Tips on how to work more productively with your child’s school; develop a plan of action that makes sense for your budget, your family’s schedule and your sanity; maintain a healthy connection with your child; and more!
Written by over 20 professionals, Child Decoded is a thorough, must-have resource that any family with struggling children should consult!


Q: Please tell us about “Child Decoded” and what inspired you to write it.

A: “Child Decoded” is a resource guide to help families whose children are struggling with learning and behavior disorders. Increasing numbers of children have complex combinations of issues that can be difficult to sort out, diagnose correctly, and treat effectively.  (Incidentally, we consider both Autism and AD/HD to be complex in and of themselves, since there are often so many fronts that need to be addressed.) There are so many more resources and approaches out there than people realize. But it seems to take everyone way too long to find what they need for their particular child.
I know from personal experience how hard it is to find all the information you need in order to even understand what’s going on, much less know what to do about it. It is maddening, scary, and confusing…and the whole time that you’re chasing your tail trying to find answers, you’re panicking that your child is now even more shut down, frustrated, and convinced that he’s stupid or broken somehow. There really is no hell quite like watching your child struggle and not being able to help. This book is designed to help parents like me find answers without going down incessant dead ends, going broke or losing their minds. 
(There are more details about what’s in the book in later questions, especially the one about which sections are most important.)

Q: What made you pursue a book that focused on children and learning/behavioral problems?

A: The two ladies who founded this project are both practitioners who work with a wide range of children and issues. They saw the same stories over and over, of kids whom no one could seem to figure out. Over time, these women started to see patterns in their clients’ histories: overall health patterns, complicating underlying factors, and symptoms that are often misdiagnosed (lookin’ at you, ADD). They learned to look deeper than the presenting symptoms, and cultivated relationships with other practitioners to provide a complete network for clients. They then looked for a book that shared the information and insight they had accumulated, so that that they could recommend it to parents. They couldn’t find one, so they decided to write it themselves.
I was brought on board about a year into the project, after they went through a few editors who didn’t work out. Because of my own experience with ulcer-inducingly complicated children, I was immediately intrigued. It really is the book I wish I’d had, and we believe it can make the path easier for others in the same boat.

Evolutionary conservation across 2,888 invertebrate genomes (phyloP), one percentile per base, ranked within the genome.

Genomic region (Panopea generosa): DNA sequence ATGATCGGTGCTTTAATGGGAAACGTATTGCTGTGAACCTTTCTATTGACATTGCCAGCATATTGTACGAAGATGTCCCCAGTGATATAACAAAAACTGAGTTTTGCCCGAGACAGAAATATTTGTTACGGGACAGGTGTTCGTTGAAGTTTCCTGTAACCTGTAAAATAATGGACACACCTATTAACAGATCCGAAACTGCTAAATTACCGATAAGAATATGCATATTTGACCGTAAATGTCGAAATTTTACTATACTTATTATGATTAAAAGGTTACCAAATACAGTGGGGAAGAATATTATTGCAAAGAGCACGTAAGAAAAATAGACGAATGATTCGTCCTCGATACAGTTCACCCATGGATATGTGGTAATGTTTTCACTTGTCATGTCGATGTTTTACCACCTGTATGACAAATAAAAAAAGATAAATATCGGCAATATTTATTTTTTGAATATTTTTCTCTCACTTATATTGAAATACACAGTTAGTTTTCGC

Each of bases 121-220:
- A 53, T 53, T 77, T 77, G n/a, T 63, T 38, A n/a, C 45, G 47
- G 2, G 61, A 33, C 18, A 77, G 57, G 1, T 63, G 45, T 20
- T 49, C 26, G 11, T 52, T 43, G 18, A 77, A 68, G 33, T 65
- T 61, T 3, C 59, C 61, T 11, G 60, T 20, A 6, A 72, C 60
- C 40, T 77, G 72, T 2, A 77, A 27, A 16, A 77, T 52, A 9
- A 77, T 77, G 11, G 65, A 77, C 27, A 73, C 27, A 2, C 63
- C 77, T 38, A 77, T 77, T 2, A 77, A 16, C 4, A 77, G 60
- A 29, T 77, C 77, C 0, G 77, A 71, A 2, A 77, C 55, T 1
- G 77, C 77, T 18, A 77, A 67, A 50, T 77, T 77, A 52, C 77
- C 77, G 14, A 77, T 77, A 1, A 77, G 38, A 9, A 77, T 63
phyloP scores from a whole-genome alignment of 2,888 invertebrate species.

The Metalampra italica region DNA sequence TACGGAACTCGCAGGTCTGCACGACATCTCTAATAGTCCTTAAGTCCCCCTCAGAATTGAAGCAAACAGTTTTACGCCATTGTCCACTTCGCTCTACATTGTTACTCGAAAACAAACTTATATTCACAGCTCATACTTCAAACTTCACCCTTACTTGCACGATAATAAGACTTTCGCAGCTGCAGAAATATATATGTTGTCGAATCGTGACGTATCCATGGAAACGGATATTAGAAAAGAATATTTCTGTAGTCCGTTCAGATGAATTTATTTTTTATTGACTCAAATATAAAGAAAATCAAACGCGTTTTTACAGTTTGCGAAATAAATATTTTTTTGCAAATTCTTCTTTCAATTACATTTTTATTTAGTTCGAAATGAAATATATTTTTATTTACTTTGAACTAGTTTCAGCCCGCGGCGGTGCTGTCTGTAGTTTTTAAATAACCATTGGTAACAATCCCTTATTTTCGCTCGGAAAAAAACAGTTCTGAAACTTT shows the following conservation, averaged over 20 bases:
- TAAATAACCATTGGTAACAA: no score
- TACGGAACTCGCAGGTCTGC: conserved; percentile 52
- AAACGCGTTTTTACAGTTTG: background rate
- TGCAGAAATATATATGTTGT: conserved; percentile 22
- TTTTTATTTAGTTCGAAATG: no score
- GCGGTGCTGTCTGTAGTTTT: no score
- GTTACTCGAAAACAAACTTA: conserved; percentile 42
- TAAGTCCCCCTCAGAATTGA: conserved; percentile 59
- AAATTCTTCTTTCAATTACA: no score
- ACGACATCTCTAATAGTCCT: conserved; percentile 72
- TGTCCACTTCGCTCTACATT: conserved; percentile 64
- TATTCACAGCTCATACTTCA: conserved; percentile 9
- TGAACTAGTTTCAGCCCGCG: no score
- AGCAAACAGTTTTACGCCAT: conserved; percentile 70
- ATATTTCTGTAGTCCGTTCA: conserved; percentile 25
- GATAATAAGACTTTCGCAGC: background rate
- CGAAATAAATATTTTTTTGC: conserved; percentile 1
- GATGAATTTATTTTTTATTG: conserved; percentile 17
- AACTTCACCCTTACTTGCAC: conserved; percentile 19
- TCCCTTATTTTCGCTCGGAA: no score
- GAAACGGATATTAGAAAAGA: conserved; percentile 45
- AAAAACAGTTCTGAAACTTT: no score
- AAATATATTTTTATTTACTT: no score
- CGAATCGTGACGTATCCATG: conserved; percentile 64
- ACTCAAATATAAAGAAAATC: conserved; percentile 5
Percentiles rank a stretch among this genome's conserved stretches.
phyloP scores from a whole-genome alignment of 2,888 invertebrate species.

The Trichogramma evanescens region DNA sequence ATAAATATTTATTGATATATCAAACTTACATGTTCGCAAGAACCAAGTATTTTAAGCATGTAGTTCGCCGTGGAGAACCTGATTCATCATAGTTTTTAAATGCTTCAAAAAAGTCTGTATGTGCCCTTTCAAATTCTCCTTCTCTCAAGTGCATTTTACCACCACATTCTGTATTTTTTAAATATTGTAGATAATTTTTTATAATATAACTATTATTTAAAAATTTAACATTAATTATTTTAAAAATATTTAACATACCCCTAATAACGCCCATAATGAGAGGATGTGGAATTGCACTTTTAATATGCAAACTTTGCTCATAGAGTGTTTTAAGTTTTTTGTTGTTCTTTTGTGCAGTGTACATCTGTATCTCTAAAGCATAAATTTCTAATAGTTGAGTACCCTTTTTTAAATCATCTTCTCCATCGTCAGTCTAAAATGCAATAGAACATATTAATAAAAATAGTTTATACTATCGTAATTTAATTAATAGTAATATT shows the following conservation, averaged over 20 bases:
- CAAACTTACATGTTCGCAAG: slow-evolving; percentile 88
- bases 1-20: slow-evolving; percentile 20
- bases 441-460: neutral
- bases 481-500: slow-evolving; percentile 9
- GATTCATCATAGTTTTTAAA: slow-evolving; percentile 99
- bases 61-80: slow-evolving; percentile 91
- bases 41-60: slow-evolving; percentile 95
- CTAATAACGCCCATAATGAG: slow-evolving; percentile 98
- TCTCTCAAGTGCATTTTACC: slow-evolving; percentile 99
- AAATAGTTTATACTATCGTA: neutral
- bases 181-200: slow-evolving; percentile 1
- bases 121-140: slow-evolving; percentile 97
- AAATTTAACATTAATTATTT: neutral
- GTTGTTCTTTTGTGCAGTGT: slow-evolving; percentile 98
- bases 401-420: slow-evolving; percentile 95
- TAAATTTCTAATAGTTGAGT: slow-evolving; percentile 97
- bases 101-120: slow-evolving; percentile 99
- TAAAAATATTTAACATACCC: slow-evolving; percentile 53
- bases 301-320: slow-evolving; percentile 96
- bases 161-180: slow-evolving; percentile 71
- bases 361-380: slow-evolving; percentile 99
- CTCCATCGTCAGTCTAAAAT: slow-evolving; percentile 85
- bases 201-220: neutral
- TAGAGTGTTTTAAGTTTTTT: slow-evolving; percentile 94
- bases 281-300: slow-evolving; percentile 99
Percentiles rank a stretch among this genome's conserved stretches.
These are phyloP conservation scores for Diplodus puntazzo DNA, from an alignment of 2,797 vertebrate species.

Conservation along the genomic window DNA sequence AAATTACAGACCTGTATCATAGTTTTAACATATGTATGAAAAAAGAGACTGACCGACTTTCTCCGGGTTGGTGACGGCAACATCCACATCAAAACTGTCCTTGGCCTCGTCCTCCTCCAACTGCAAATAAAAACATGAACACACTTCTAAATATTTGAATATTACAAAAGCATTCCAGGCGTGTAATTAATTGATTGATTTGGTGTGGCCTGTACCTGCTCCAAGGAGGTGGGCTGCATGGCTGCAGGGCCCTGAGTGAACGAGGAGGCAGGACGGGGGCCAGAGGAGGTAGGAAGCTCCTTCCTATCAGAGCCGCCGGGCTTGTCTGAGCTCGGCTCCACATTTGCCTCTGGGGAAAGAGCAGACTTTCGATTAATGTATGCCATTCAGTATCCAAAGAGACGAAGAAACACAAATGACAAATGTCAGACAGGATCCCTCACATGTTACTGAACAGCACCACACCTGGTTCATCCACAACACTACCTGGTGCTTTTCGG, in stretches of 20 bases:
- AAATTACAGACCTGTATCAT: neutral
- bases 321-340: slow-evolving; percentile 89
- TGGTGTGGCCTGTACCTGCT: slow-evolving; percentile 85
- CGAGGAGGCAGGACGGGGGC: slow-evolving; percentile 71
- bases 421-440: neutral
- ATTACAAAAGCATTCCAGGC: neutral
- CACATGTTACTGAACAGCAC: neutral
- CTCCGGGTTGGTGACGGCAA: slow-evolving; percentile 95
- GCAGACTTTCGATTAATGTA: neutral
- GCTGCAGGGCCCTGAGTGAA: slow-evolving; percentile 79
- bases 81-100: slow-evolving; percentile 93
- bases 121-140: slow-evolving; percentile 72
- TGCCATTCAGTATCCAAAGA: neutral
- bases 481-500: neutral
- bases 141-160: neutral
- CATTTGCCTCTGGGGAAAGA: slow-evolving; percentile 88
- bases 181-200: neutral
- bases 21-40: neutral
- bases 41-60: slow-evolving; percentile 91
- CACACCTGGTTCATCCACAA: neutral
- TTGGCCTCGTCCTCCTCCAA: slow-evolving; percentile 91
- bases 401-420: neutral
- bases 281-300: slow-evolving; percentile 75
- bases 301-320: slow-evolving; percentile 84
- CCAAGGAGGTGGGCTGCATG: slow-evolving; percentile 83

Q: What type of support system do you have?

A: Since I was the main editor, I was the one who needed the most support! And this involved so much more than editing. I was almost always the one deciding what additional information we needed, what was too much or too clinical, how to break it down, what kind of tone would appeal to a freaked-out parent doing research at one in the morning, and so on.  There was a lot more rewriting and determining basic organization than I had anticipated, and I had never been in charge of a project this complicated. 
In a way, that extent of control and freedom was exciting. But a few years into the project, I started to get stressed about being the main person determining all of this, and experienced a huge crisis of confidence.  I found a wonderful writing coach who supported me on and off throughout the rest of the project. She was exactly what I needed. I often have a “sense” of how a piece should sound or how information should flow, but cannot always break down my rationale for others. She explained why my choices did make sense and helped me regain my confidence and clarity. Sometimes, just bouncing ideas around with her helped; the power of brainstorming with a like-minded colleague cannot be overstated!
I also have some close friends and an unbelievably patient husband who were always ready to lend an ear when I needed to vent, and who never once rolled their eyes when I said “Hey, can you read something real quick?”

Q: How did you decided what information to include/what was relevant?

A:   I considered my lack of clinical training an advantage, and read every chapter from the point of view of a stressed-out mom. Since this was a role I had played for many years, getting into character was easy! The authors (most chapters are written by an expert in that field) often considered my follow-up questions ridiculously basic, but I trusted my sense of what the average parent wants to know and how they need it explained.